This morning, when I was playing with my one-year-old in his room, I noticed that St. Joseph was hiding under his crib and Mary was reading his book about colors. Poor baby Jesus has been MIA for a few days now, and I refuse to put away the Crèche until I can put them all away together, as one happy Holy Family (even if it means that our Christmas decorations are not yet put away and we’re nearing the middle of February). With Jesus, Mary, and Joseph all having “wandered off,” I was plagued by the very burning question: “who is in the manger??” I walked into the living room to find my answer: a dinosaur (a Hesperosaurus to be precise; being the mother of a little boy is a very educational experience). One of the little one’s very favorite toys to carry around the house has taken up residence in the stable. Perhaps it was his offering when taking each member of the Holy Family to meet his toys. Whatever his reasons, and I’m sure they were good ones; it made me think about the humility of God and the awesomeness of the good and loving God we believe in.
I love that our God gets what it is to be human because He became human out of love for us. He knows what it is to be that little boy who yells out “Dada” to the priest during the Consecration at Mass (he’s still figuring out the limitations of the few words he knows). He knows how our minds and our hearts wander to Him… and then away from Him again… and He still wants in on the relationship. He doesn’t mind the images of His loved ones being dragged around the house by a little boy who loves Him so much but just doesn’t yet know how to show it appropriately. In fact, I think it just might delight Him.
Sometimes, when our little man is being particularly vocal at Mass, I wonder what it must look like from the priest’s perspective. Then, especially during the Consecration – that moment where Heaven and earth are joined, Jesus comes down to be united with us in such an intimate way – I wonder what it must look like from Jesus’ perspective. Here He is, in the fullness of His glory, ready to pour out His body, blood, soul, and divinity for us to receive – the greatest of gifts, and what does He find? Well, in our pew, He would generally find a little boy throwing toys at the reverent people kneeling behind us or excitedly reaching for the altar, as if he is the only one in Church who really knows what is happening before us, as we should all be so ecstatic at the reality taking place. I always giggle a little bit inside because I think that Jesus gets a kick out of it as well. After all, He did say “Let the children come to me.”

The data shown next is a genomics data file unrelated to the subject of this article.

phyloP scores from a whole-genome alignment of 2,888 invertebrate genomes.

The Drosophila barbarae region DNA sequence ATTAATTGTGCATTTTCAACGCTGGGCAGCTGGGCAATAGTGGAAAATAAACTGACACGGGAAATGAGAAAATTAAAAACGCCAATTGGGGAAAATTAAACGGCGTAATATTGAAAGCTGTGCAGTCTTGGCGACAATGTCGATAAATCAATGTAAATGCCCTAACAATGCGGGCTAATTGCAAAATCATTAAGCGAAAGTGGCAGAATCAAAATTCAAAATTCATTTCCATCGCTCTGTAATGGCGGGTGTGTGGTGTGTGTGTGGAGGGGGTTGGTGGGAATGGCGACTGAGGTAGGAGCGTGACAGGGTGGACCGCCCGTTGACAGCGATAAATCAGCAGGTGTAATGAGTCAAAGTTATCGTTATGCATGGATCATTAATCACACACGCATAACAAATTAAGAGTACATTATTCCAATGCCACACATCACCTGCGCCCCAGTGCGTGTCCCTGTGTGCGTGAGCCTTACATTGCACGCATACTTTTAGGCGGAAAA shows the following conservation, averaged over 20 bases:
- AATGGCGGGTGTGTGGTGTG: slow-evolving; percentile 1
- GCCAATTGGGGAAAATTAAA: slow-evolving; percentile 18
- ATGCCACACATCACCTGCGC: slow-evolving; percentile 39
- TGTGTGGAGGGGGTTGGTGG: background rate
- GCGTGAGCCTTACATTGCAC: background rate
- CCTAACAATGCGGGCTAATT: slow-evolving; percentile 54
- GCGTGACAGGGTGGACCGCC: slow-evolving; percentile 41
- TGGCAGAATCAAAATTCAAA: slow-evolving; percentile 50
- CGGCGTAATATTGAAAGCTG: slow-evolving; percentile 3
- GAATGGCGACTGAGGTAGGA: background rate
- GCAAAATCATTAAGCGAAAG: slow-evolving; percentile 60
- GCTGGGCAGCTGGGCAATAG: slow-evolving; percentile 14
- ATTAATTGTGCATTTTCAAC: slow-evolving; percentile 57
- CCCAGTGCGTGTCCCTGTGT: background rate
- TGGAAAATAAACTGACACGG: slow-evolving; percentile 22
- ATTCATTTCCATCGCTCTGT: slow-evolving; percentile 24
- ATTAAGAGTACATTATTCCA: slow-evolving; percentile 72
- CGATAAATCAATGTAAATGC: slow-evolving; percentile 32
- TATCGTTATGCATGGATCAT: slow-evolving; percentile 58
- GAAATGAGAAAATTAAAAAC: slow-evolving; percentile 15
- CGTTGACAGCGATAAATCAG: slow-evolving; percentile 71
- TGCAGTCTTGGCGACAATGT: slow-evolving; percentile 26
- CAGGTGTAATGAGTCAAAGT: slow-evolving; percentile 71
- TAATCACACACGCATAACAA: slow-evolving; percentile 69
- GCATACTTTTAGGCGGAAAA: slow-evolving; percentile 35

My amusement lasts only for a second before I realize that Jesus can see me too. He knows all too well how distracted I am, how my mind is wandering, how His incredible pearls have been cast before this unworthy swine. This most important moment in front of me, and what am I thinking about? The song I heard on the radio that morning? My list of tasks not yet accomplished for the day? Or, most difficult to admit: how reverent I might be appearing to others who might be watching. I think that this most crucial moment for my salvation reveals the true dynamic of our relationship: in my unworthiness is found His mercy and His humility. My sinfulness, my imperfections are not news to God – He made me, He knows me better than even I do, but He LOVES me, and this shows not my greatness but His. He still wants to reside in my heart, to be united with me in this awesome way through the Eucharist, and to use me as a tool through which He communicates His love to the world –in all my brokenness, my sinfulness, and my faults.
Only a generous God could give His perfect love to one so riddled with imperfections as I. Only a humble God could entrust the mission of His Church to the human beings around us. And only a perfectly loving God could invite the broken to strive to love perfectly, as He does, without getting impatient or frustrated at our feeble attempts. But this is our God – the God of perfect, generous, humble love – the God who doesn’t even mind sharing His Son’s stable with a tiny plastic dinosaur.